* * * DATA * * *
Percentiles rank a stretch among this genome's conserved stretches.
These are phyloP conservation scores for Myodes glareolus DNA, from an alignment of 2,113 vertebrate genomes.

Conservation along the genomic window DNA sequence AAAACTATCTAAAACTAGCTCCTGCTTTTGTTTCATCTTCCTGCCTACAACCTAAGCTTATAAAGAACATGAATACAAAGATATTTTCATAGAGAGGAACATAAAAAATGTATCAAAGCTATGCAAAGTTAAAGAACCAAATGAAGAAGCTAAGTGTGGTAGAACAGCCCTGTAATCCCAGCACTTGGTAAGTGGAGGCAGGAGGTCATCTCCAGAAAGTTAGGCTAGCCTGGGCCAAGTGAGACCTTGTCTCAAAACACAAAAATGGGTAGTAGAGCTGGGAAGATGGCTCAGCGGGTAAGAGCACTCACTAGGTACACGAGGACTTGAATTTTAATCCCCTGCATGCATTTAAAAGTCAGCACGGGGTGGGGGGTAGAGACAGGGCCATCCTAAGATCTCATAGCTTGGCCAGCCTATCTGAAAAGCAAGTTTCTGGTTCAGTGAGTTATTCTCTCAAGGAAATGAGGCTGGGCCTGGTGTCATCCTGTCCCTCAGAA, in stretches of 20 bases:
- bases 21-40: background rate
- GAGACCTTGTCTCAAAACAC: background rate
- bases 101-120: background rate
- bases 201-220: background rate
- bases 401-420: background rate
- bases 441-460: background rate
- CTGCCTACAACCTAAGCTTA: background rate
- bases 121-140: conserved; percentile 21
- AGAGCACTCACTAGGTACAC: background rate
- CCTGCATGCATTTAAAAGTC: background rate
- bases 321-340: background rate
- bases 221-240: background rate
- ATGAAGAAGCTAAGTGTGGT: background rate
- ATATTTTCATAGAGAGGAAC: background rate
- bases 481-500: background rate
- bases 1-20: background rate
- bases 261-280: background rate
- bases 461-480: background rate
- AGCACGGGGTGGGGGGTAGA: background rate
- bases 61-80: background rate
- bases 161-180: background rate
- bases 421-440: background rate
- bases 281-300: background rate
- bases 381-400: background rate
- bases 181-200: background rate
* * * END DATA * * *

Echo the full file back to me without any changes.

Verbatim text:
Percentiles rank a stretch among this genome's conserved stretches.
These are phyloP conservation scores for Myodes glareolus DNA, from an alignment of 2,113 vertebrate genomes.

Conservation along the genomic window DNA sequence AAAACTATCTAAAACTAGCTCCTGCTTTTGTTTCATCTTCCTGCCTACAACCTAAGCTTATAAAGAACATGAATACAAAGATATTTTCATAGAGAGGAACATAAAAAATGTATCAAAGCTATGCAAAGTTAAAGAACCAAATGAAGAAGCTAAGTGTGGTAGAACAGCCCTGTAATCCCAGCACTTGGTAAGTGGAGGCAGGAGGTCATCTCCAGAAAGTTAGGCTAGCCTGGGCCAAGTGAGACCTTGTCTCAAAACACAAAAATGGGTAGTAGAGCTGGGAAGATGGCTCAGCGGGTAAGAGCACTCACTAGGTACACGAGGACTTGAATTTTAATCCCCTGCATGCATTTAAAAGTCAGCACGGGGTGGGGGGTAGAGACAGGGCCATCCTAAGATCTCATAGCTTGGCCAGCCTATCTGAAAAGCAAGTTTCTGGTTCAGTGAGTTATTCTCTCAAGGAAATGAGGCTGGGCCTGGTGTCATCCTGTCCCTCAGAA, in stretches of 20 bases:
- bases 21-40: background rate
- GAGACCTTGTCTCAAAACAC: background rate
- bases 101-120: background rate
- bases 201-220: background rate
- bases 401-420: background rate
- bases 441-460: background rate
- CTGCCTACAACCTAAGCTTA: background rate
- bases 121-140: conserved; percentile 21
- AGAGCACTCACTAGGTACAC: background rate
- CCTGCATGCATTTAAAAGTC: background rate
- bases 321-340: background rate
- bases 221-240: background rate
- ATGAAGAAGCTAAGTGTGGT: background rate
- ATATTTTCATAGAGAGGAAC: background rate
- bases 481-500: background rate
- bases 1-20: background rate
- bases 261-280: background rate
- bases 461-480: background rate
- AGCACGGGGTGGGGGGTAGA: background rate
- bases 61-80: background rate
- bases 161-180: background rate
- bases 421-440: background rate
- bases 281-300: background rate
- bases 381-400: background rate
- bases 181-200: background rate